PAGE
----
A couple wrongly accused of child abuse have been reunited with their three children after they were put into care.
Tim Williams said separation from his children was 'devastating'
Gina and Tim Williams were wrongly accused of failing to protect their children from sexual abuse.
But a court judgement found there was no abuse and insufficient grounds to seperate the family who now plan to take legal action.
Meanwhile, Newport Council said it regrets what has happened but stresses it had acted in good faith.
The case against them collapsed after a medical expert from America said there had been no sexual abuse.
Cardiff Civil Justice Court heard how in May 2004, the father of the girl went upstairs to see the 11-year-old boy lying on top of his five-year-old daughter. Both had no clothes on their bottom halves.
The police were called and the child was then medically examined.
But the court heard on Tuesday that the doctor was using dated practices to examine the girl and also took just one photograph to support her diagnoses that the child had been "chronically abused".
The boy was interviewed by police and denied the allegations - and it has since been decided that what went on between the boy and the girl was non-criminal.
The court heard that social services decided the parents were failing to protect the children from abuse and they were placed in care in August 2004.
In his judgement, Judge Crispin Masterman criticised the local authority for failing to follow recommended procedures.
He said they failed to provide a child protection conference, and that parents were excluded from meetings.
A court hearing scheduled for May 2005 to determine if there had been abuse, and if so by whom, was delayed until September 2006.
Further medical examinations of the girl carried out based on the original notes of the initial examination, concluded the intitial opinions were wrong and on the advice of Dr Astrid Heppenstall-Hegar, a leading US-based child sex abuse expert, a further examination should be carried out.
This showed there was no signs whatsoever to suggest sexually abuse.
The hearing was told that in light of this evidence, Newport Council asked for the case to be dropped and the children were returned to their parents.
The judge said he had continued with the case to "publicly exonerate those on whom suspicion had unfairly rested" and to find out why the initial medical diagnoses was wrong.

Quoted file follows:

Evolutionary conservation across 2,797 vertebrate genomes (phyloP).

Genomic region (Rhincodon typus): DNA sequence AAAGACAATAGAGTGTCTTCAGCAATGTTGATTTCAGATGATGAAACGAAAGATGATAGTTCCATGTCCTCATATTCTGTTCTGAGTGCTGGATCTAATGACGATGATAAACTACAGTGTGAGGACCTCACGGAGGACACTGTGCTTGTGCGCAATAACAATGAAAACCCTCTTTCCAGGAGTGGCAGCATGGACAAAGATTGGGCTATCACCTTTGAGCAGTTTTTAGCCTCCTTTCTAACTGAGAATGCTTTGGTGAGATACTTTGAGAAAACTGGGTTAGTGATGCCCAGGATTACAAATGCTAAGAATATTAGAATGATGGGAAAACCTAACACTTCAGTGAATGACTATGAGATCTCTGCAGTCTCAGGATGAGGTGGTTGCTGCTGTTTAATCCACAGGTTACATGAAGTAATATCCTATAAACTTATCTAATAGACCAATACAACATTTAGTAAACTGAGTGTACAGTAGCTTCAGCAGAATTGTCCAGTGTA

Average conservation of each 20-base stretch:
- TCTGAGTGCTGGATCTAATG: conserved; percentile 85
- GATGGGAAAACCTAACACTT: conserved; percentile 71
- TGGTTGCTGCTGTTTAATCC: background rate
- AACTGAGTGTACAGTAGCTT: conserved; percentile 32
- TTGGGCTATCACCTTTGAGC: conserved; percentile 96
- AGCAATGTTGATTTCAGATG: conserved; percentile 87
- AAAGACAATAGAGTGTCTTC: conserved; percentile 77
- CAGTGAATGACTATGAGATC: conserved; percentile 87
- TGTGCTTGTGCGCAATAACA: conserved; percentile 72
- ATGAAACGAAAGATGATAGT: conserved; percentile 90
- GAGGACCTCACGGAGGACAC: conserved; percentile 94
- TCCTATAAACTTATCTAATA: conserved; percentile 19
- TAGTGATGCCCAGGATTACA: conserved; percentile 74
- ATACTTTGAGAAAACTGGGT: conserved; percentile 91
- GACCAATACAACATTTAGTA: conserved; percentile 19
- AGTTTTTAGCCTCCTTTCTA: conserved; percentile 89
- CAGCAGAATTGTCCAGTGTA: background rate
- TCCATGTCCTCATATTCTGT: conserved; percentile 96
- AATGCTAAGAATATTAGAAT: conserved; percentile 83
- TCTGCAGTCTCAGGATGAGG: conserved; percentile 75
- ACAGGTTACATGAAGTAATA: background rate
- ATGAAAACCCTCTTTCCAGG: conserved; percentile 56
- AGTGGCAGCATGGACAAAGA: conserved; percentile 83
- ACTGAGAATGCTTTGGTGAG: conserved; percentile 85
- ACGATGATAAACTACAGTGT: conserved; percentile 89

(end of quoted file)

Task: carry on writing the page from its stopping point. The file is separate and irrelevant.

He criticised British medical procedures calling for them to be altered.
He said Dr Heger, the American expert, believed "the UK should either be giving more weight to the US evidence or doing research of its own".
The judge added that the tenacity of the parents and their legal team had prevented "an even more serious miscarriage of justice that has already occurred".
Speaking after the judgement, Mr Williams said the family have been the victim of a "whispering campaign" and that he had been falsely accused within his local community of being a paedophile.
"Both myself and my wife have been completely cleared of any abuse," he said.
"The effect of the separation on myself, my wife and my children's lives has been devastating.
"I cannot tell you the worry and fear you go through when your children are taken away."
His solicitor Jessica Good said: "This has been a miscarriage of justice from beginning to end."
She added: "The family will be pursuing civil action against the council and possibly the health trust. He's made it clear it's more for the children than him."
In a statement, Newport Council said the judge concluded that they "acted in good faith given the strength of the evidence presented to it from three medical specialists".
It continued: "The local authority deeply regrets the removal of these children from their parents and home and we are already carrying out a full and detailed internal review to ensure that any lessons can be learned and fully taken on board."